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Medford Historical Society Papers, Volume 18., Medford market-place made modern. (search)
Medford market-place made modern. A half century ago the ancient home of Dr. Tufts and that across Forest street, where was once the Cotting bakery, were standing, and the town pump in working order. Spot pond water came later with the stone water trough now gone. The railway station and some store fronts have been changed a little, the Bigelow building and Tufts hall have replaced those named. Otherwise the surroundings of the old Medford market-place are the same today. The near future will witness a marked change; indeed it has already begun. The Withington bakery, for several years disused, has been demolished and a theater and business block is there building. Tufts hall, built by Dr. Weymouth in ‘72, the brick building adjoining and the Seccomb house of 1756 (recently known as the City Hall Annex) have all been sold and are all to be removed and a modern business building erected. It is to be hoped that the good taste manifested so long ago by the builders between
Medford Historical Society Papers, Volume 18., Turell Tufts and his family connections. (search)
Turell Tufts and his family connections. DR. Simon Tufts, Jr. (1727-1786) married Lucy Dudley (1727-1768), February 23e been published at different times in the register. Turell Tufts, who made the speech of welcome to Lafayette, belonged er her marriage to Benjamin Hall, made her early home. Turell Tufts on the paternal side was fifth in the line of descent fom the John Hall to whom his mother traced her line. Turell Tufts was selectman, 1820—1825 and 1827-1828. He served the the church, whose name he bore. From his own portrait Turell Tufts looks down upon us from the library wall of our local Houng, for this distant relative. This short account of Turell Tufts is fortunately supplemented by that interesting one frooman for investments, or she had the advice of her son, Turell Tufts, who was well versed in town affairs. A broadside of teous account, In this same account there was paid to Turell Tufts one year's interest on second donation to January 1, 18
Medford Historical Society Papers, Volume 18., The Tufts family residences. (search)
The Tufts family residences. THE name of Tufts will ever be associated with Medford because of the college that crowns Walnut-tree hill, but its association began two centuries and a half ago in the purchase of Medford lands by that Peter Tuftsesidents there are who remember the old house which was successively the home of the elder and younger Drs. Simon, and Turell Tufts, Esq., at Medford square. This, decrepit with age, was demolished in 1867 and succeeded by the present and soon to be 1872. When Dr. Weymouth at its completion addressed a company gathered there, he submitted the question of a name for the hall it contained, and suggested that of Tufts as appropriate. Adopted by acclamation, as Tufts hall it has ever been known. 1872. When Dr. Weymouth at its completion addressed a company gathered there, he submitted the question of a name for the hall it contained, and suggested that of Tufts as appropriate. Adopted by acclamation, as Tufts hall it has ever been known.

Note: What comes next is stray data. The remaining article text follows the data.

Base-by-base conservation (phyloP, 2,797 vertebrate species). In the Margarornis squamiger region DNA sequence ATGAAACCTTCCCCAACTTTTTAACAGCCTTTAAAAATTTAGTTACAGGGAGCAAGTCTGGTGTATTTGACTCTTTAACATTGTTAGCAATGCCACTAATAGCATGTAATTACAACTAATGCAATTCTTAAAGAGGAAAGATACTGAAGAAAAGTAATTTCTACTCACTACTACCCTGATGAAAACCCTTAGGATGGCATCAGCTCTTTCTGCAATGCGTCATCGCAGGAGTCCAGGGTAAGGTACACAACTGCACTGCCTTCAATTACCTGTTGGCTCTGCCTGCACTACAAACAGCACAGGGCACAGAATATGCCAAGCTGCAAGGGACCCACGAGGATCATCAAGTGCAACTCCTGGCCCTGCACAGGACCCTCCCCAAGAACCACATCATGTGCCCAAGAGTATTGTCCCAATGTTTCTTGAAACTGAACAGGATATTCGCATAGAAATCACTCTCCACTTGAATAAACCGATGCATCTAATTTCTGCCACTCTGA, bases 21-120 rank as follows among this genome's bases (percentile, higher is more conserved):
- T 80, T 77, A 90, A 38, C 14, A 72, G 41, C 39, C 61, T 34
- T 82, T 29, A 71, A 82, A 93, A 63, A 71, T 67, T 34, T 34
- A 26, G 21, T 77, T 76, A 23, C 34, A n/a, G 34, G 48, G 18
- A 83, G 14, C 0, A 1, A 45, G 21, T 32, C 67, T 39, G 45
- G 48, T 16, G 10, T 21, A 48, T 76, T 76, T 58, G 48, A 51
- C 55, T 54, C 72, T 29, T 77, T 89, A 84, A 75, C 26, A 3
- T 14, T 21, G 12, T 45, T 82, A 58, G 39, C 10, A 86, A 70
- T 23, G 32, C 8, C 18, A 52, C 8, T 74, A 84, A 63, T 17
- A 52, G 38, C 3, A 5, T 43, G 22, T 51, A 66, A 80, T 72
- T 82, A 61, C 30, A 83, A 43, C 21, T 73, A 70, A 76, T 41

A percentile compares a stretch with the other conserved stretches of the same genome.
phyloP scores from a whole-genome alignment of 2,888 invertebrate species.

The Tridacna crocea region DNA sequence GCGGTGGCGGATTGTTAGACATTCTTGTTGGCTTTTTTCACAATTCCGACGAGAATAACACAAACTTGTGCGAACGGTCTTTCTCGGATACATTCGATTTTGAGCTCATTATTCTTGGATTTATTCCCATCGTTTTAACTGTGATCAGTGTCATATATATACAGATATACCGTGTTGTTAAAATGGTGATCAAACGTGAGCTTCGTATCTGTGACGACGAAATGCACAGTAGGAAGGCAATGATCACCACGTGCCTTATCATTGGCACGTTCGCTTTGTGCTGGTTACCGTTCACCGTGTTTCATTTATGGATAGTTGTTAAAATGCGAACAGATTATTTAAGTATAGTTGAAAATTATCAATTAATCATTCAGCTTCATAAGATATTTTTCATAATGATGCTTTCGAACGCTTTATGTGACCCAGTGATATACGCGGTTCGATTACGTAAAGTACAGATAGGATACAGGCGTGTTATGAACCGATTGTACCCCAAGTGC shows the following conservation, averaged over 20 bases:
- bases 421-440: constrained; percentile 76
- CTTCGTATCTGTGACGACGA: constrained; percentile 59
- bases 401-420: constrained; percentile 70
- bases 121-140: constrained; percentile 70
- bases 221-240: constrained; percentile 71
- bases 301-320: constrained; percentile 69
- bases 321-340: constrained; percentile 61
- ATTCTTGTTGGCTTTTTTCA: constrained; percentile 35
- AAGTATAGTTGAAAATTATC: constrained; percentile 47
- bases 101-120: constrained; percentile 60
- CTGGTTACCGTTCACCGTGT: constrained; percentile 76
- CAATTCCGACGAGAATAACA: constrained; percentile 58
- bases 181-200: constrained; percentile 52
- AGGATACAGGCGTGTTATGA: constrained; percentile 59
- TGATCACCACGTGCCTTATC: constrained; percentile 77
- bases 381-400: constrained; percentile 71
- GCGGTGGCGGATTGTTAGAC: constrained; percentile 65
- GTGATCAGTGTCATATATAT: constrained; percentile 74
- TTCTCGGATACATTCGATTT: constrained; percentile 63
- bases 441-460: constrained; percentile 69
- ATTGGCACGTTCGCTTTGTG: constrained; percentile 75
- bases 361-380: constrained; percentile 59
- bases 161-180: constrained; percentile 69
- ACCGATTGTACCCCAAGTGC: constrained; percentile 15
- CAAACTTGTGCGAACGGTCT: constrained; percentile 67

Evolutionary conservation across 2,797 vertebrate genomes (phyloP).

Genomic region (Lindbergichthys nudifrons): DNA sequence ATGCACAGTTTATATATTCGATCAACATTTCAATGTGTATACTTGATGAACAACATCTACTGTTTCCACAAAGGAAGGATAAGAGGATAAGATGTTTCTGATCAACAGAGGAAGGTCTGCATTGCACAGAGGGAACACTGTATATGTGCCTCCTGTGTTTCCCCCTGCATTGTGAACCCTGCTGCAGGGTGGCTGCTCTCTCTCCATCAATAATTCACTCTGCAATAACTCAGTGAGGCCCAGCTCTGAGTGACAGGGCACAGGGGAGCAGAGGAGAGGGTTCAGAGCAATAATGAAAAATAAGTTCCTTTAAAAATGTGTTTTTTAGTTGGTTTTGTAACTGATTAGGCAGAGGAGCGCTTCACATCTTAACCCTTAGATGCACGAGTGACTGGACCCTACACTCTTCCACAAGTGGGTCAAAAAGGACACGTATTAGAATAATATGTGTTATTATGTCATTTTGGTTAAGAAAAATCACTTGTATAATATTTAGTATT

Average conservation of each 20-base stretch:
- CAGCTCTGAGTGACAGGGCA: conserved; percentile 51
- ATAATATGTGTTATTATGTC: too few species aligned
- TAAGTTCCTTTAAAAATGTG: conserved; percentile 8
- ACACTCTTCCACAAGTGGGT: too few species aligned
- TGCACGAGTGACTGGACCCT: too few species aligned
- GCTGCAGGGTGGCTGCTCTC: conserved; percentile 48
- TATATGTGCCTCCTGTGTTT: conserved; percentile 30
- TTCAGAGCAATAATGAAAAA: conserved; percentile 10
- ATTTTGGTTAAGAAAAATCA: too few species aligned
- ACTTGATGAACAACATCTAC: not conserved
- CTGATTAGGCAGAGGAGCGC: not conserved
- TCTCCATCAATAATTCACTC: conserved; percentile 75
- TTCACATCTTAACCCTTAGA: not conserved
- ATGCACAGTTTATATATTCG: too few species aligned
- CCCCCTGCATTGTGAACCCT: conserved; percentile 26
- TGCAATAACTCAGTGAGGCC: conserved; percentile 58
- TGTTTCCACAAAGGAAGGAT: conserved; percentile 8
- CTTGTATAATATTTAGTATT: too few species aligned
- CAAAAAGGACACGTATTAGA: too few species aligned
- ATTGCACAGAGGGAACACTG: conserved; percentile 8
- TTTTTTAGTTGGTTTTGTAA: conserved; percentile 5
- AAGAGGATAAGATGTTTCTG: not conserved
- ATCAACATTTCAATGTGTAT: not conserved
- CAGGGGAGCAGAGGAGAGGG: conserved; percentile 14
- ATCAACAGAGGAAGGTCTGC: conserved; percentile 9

Medford Historical Society Papers, Volume 18., Medford's sky-scraper—the Tufts Telegraphic tower. (search)
t accident occurred. At the present writing (a month later) the tower has been rebuilt in the same form of construction and at a greater height, is now complete, and is visible in all directions. Seen at a distance, the four steel bars at its corners, with the cross-bars and braces, become merged into one black line against the sky. It is said to be exceeded in height and power by but two radio stations in the country, and capable of communicating with Europe. It is the idea of a recent Tufts graduate, Harold J. Power, who is vice-president of the company who caused its erection. We naturally associate electricity with light, heat and power (no pun is intended by this last word), but we can scarcely think that the late Mr. Charles Tufts, who suggested the college that should put a light on that bleak hill, had any thought of electric light, heat, or the subtle energy utilized by the present lofty structure. Since his time the city of Charlestown, in 1862, constructed a rese
least in the upper stories, and so stated in the June register. But we look in vain therefor. The legend is, Bvilt, 1802; Rebvilt, 1915 but what the craft shown in the front panel may be— ark, viking ship or hydroplane-we are waiting to learn. If Major Jonathan Wade could drop into his old domicile today he might enjoy an uninterrupted view of the market-place, as the City Hall annex, alias Simpson tavern, alias Thomas Seccomb house, the three-story brick house, and the more modern Tufts hall building, have all been razed. But not for long the major's outlook, as a deep cellar has been excavated and built in their places, and a modern mercantile building is in process of erection thereon. We regret that it was necessary to remove the big horse-chestnut tree to which the birds resorted, but it was unavoidable. The excavation of the cellar failed to reveal the treacherous quicksand, said to underlie the spot. But the various alterations and public improvements, notably the